Can we make this happen? I don’t know, but we have nothing to lose in trying. With a proposed revenue start date of 2035, there is plenty of time before construction begins to redo environmental documents and find the funding to do the thing right. Hell, there’s even plenty of time to repeal the measure preventing Propositions A and C from being used to fund below-grade rail transit. Once construction on this flawed project starts, the opportunity to give the Eastside the transit it deserves may be lost forever.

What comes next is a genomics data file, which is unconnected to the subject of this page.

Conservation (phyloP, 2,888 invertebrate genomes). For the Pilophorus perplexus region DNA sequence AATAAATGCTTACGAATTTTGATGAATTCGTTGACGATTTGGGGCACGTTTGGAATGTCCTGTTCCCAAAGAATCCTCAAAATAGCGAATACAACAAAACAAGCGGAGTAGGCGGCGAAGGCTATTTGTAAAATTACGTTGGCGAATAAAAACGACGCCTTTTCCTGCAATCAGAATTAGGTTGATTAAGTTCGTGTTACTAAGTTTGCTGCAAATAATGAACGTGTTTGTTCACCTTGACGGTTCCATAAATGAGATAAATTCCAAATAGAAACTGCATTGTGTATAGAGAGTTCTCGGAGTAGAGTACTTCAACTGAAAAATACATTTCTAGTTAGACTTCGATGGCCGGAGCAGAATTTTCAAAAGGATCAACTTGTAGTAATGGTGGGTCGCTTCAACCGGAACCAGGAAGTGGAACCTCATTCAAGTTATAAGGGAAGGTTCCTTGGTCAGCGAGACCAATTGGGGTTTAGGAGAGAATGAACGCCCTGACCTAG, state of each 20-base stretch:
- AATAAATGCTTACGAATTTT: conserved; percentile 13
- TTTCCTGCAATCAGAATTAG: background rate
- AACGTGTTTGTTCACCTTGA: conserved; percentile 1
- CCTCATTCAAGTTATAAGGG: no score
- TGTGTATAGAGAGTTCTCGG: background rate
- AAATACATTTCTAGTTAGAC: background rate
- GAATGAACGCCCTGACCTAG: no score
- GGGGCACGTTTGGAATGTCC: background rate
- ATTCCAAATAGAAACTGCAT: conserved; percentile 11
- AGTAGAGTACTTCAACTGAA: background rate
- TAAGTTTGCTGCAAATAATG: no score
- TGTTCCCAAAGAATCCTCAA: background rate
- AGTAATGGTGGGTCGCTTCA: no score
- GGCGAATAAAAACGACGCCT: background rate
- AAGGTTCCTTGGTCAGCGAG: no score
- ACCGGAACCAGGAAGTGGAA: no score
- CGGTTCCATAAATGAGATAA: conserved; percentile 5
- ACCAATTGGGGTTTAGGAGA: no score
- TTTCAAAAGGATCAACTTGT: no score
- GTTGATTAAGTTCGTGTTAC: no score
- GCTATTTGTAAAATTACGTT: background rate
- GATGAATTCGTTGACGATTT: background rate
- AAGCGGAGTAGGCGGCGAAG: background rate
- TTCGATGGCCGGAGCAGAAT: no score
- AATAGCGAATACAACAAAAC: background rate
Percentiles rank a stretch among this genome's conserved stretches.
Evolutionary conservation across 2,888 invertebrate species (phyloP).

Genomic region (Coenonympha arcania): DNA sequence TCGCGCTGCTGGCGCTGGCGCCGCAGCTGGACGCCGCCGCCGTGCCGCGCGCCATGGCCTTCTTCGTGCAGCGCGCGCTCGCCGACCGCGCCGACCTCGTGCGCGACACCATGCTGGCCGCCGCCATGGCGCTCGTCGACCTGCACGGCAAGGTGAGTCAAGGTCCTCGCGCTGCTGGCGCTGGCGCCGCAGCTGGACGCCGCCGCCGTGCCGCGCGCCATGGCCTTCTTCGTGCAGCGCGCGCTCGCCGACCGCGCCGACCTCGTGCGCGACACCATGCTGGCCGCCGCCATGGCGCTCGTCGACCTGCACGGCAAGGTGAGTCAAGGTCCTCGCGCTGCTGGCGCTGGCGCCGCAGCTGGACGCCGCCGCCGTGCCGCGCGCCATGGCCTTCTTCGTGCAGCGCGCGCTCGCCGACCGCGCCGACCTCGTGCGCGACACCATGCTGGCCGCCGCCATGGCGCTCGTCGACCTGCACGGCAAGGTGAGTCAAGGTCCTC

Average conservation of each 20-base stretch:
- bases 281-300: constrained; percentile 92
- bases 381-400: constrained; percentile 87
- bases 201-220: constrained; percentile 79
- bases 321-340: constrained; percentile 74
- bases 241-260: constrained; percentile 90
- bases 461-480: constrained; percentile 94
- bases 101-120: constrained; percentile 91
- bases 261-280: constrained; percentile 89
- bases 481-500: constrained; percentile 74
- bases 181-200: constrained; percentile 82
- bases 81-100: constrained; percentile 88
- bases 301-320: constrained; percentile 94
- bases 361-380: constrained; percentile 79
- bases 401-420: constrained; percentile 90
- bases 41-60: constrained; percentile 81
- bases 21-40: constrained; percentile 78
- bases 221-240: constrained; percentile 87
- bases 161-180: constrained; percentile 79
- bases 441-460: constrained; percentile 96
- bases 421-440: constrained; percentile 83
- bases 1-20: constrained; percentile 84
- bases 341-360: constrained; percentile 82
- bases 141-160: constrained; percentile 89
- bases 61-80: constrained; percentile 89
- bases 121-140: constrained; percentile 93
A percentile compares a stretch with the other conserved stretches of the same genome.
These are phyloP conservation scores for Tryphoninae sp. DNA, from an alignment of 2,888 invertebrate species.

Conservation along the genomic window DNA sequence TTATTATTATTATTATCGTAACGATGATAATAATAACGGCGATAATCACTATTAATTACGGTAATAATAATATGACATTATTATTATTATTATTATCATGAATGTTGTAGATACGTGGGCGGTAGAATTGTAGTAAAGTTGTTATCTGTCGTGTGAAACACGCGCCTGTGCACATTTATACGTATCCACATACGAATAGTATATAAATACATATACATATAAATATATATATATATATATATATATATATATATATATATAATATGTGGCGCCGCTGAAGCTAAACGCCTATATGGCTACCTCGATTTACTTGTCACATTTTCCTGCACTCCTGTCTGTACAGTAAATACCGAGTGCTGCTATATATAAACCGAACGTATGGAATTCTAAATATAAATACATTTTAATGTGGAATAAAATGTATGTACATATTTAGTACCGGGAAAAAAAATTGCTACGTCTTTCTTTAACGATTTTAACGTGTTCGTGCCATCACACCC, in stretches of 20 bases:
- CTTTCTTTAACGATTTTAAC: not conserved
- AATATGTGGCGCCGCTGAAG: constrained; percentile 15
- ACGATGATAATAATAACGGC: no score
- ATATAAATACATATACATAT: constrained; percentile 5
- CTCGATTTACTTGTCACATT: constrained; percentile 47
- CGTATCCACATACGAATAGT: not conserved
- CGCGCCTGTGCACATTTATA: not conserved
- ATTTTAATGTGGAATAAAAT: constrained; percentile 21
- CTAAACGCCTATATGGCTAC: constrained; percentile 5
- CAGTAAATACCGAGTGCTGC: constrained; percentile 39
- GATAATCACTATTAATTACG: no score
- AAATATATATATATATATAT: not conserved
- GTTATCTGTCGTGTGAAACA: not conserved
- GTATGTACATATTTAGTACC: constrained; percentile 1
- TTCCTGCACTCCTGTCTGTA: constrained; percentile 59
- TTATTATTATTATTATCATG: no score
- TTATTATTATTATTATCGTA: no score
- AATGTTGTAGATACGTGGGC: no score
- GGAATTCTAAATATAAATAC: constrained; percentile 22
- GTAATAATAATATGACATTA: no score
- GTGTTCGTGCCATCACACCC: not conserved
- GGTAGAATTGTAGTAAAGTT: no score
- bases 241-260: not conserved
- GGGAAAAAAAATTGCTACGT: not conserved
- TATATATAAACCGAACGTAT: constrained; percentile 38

The ghosts of the Pacific Electric Railway, most of whose routes have been abandoned for 80 years or more, continue to haunt Los Angeles, shaping its growth and subliminally steering its future. How can we act now, cognizant as we are of the decrepitude of the proposed alternatives for Los Angeles’ Eastside, as though we are unaware that we too will steer the future? When we adopt these inferior works, we thereby eliminate from future consideration better, more sensible options. We are sowing the inequities of the future and asking the Eastside to continue to abide. These are matters of potential, of looking forward and determining which option will join itself to the fabric of the community and become progressively more integral as time passes. We should know by now that when it comes to capital investments, there is more than dollars and cents at stake.